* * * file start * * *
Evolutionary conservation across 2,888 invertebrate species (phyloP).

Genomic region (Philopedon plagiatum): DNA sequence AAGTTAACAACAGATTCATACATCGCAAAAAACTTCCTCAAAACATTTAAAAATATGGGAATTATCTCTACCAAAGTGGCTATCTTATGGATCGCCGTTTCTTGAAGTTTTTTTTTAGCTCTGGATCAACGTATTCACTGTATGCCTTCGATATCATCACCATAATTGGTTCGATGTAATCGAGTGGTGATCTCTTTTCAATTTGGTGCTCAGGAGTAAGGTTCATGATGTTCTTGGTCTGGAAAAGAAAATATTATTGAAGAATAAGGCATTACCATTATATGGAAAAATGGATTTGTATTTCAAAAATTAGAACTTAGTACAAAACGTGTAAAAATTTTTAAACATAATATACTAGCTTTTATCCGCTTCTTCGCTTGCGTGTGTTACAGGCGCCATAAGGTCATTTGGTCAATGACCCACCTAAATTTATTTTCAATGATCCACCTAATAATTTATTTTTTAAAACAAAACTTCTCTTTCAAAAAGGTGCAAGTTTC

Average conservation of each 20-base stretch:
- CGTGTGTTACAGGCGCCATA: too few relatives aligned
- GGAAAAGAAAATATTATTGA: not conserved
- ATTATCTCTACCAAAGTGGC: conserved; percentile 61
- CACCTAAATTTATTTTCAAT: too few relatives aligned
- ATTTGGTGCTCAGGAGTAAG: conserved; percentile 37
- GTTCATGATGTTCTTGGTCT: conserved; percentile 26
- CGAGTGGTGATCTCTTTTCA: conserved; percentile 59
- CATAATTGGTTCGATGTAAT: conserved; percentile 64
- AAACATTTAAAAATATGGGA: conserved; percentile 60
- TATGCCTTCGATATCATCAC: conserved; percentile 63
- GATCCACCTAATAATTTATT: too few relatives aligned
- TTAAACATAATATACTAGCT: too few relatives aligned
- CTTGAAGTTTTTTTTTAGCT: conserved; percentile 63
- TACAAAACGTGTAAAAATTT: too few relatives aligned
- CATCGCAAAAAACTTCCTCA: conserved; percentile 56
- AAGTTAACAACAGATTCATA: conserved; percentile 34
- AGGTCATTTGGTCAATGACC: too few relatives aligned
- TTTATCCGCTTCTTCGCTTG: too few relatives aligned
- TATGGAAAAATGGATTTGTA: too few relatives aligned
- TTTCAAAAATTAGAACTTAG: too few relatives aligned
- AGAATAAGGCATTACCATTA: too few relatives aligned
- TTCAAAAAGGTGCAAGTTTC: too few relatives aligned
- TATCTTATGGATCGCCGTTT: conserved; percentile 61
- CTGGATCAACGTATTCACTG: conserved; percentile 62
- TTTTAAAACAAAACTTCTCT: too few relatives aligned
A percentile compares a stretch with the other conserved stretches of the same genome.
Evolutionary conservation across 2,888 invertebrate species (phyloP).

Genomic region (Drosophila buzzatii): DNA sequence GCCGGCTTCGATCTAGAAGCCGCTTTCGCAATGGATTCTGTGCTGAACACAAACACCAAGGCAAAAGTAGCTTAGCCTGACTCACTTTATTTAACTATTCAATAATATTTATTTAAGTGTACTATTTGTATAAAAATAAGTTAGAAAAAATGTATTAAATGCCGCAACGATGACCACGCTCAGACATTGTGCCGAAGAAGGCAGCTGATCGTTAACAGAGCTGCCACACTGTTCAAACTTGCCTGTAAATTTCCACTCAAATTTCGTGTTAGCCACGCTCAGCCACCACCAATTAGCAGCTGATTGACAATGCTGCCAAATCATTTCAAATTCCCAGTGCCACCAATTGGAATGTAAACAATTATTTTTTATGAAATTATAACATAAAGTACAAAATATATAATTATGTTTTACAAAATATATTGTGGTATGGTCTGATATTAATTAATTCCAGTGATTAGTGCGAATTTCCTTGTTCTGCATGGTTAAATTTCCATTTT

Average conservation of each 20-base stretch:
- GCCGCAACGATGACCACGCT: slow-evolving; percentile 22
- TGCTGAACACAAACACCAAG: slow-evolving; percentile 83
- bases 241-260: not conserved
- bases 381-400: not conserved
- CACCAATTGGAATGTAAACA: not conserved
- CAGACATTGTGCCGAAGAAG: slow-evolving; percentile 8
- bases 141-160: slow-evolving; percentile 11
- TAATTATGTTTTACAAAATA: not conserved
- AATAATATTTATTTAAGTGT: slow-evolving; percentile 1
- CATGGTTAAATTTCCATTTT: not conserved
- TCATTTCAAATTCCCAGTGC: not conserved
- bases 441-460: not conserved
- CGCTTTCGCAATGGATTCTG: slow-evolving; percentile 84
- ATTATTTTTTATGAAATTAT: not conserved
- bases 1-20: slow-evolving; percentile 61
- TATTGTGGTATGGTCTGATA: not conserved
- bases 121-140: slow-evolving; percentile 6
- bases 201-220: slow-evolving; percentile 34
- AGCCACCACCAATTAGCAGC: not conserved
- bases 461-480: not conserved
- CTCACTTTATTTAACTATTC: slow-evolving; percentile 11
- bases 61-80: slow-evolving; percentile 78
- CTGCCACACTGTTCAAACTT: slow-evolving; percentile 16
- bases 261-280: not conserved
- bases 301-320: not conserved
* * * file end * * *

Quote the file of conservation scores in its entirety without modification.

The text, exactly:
Evolutionary conservation across 2,888 invertebrate species (phyloP).

Genomic region (Philopedon plagiatum): DNA sequence AAGTTAACAACAGATTCATACATCGCAAAAAACTTCCTCAAAACATTTAAAAATATGGGAATTATCTCTACCAAAGTGGCTATCTTATGGATCGCCGTTTCTTGAAGTTTTTTTTTAGCTCTGGATCAACGTATTCACTGTATGCCTTCGATATCATCACCATAATTGGTTCGATGTAATCGAGTGGTGATCTCTTTTCAATTTGGTGCTCAGGAGTAAGGTTCATGATGTTCTTGGTCTGGAAAAGAAAATATTATTGAAGAATAAGGCATTACCATTATATGGAAAAATGGATTTGTATTTCAAAAATTAGAACTTAGTACAAAACGTGTAAAAATTTTTAAACATAATATACTAGCTTTTATCCGCTTCTTCGCTTGCGTGTGTTACAGGCGCCATAAGGTCATTTGGTCAATGACCCACCTAAATTTATTTTCAATGATCCACCTAATAATTTATTTTTTAAAACAAAACTTCTCTTTCAAAAAGGTGCAAGTTTC

Average conservation of each 20-base stretch:
- CGTGTGTTACAGGCGCCATA: too few relatives aligned
- GGAAAAGAAAATATTATTGA: not conserved
- ATTATCTCTACCAAAGTGGC: conserved; percentile 61
- CACCTAAATTTATTTTCAAT: too few relatives aligned
- ATTTGGTGCTCAGGAGTAAG: conserved; percentile 37
- GTTCATGATGTTCTTGGTCT: conserved; percentile 26
- CGAGTGGTGATCTCTTTTCA: conserved; percentile 59
- CATAATTGGTTCGATGTAAT: conserved; percentile 64
- AAACATTTAAAAATATGGGA: conserved; percentile 60
- TATGCCTTCGATATCATCAC: conserved; percentile 63
- GATCCACCTAATAATTTATT: too few relatives aligned
- TTAAACATAATATACTAGCT: too few relatives aligned
- CTTGAAGTTTTTTTTTAGCT: conserved; percentile 63
- TACAAAACGTGTAAAAATTT: too few relatives aligned
- CATCGCAAAAAACTTCCTCA: conserved; percentile 56
- AAGTTAACAACAGATTCATA: conserved; percentile 34
- AGGTCATTTGGTCAATGACC: too few relatives aligned
- TTTATCCGCTTCTTCGCTTG: too few relatives aligned
- TATGGAAAAATGGATTTGTA: too few relatives aligned
- TTTCAAAAATTAGAACTTAG: too few relatives aligned
- AGAATAAGGCATTACCATTA: too few relatives aligned
- TTCAAAAAGGTGCAAGTTTC: too few relatives aligned
- TATCTTATGGATCGCCGTTT: conserved; percentile 61
- CTGGATCAACGTATTCACTG: conserved; percentile 62
- TTTTAAAACAAAACTTCTCT: too few relatives aligned
A percentile compares a stretch with the other conserved stretches of the same genome.
Evolutionary conservation across 2,888 invertebrate species (phyloP).

Genomic region (Drosophila buzzatii): DNA sequence GCCGGCTTCGATCTAGAAGCCGCTTTCGCAATGGATTCTGTGCTGAACACAAACACCAAGGCAAAAGTAGCTTAGCCTGACTCACTTTATTTAACTATTCAATAATATTTATTTAAGTGTACTATTTGTATAAAAATAAGTTAGAAAAAATGTATTAAATGCCGCAACGATGACCACGCTCAGACATTGTGCCGAAGAAGGCAGCTGATCGTTAACAGAGCTGCCACACTGTTCAAACTTGCCTGTAAATTTCCACTCAAATTTCGTGTTAGCCACGCTCAGCCACCACCAATTAGCAGCTGATTGACAATGCTGCCAAATCATTTCAAATTCCCAGTGCCACCAATTGGAATGTAAACAATTATTTTTTATGAAATTATAACATAAAGTACAAAATATATAATTATGTTTTACAAAATATATTGTGGTATGGTCTGATATTAATTAATTCCAGTGATTAGTGCGAATTTCCTTGTTCTGCATGGTTAAATTTCCATTTT

Average conservation of each 20-base stretch:
- GCCGCAACGATGACCACGCT: slow-evolving; percentile 22
- TGCTGAACACAAACACCAAG: slow-evolving; percentile 83
- bases 241-260: not conserved
- bases 381-400: not conserved
- CACCAATTGGAATGTAAACA: not conserved
- CAGACATTGTGCCGAAGAAG: slow-evolving; percentile 8
- bases 141-160: slow-evolving; percentile 11
- TAATTATGTTTTACAAAATA: not conserved
- AATAATATTTATTTAAGTGT: slow-evolving; percentile 1
- CATGGTTAAATTTCCATTTT: not conserved
- TCATTTCAAATTCCCAGTGC: not conserved
- bases 441-460: not conserved
- CGCTTTCGCAATGGATTCTG: slow-evolving; percentile 84
- ATTATTTTTTATGAAATTAT: not conserved
- bases 1-20: slow-evolving; percentile 61
- TATTGTGGTATGGTCTGATA: not conserved
- bases 121-140: slow-evolving; percentile 6
- bases 201-220: slow-evolving; percentile 34
- AGCCACCACCAATTAGCAGC: not conserved
- bases 461-480: not conserved
- CTCACTTTATTTAACTATTC: slow-evolving; percentile 11
- bases 61-80: slow-evolving; percentile 78
- CTGCCACACTGTTCAAACTT: slow-evolving; percentile 16
- bases 261-280: not conserved
- bases 301-320: not conserved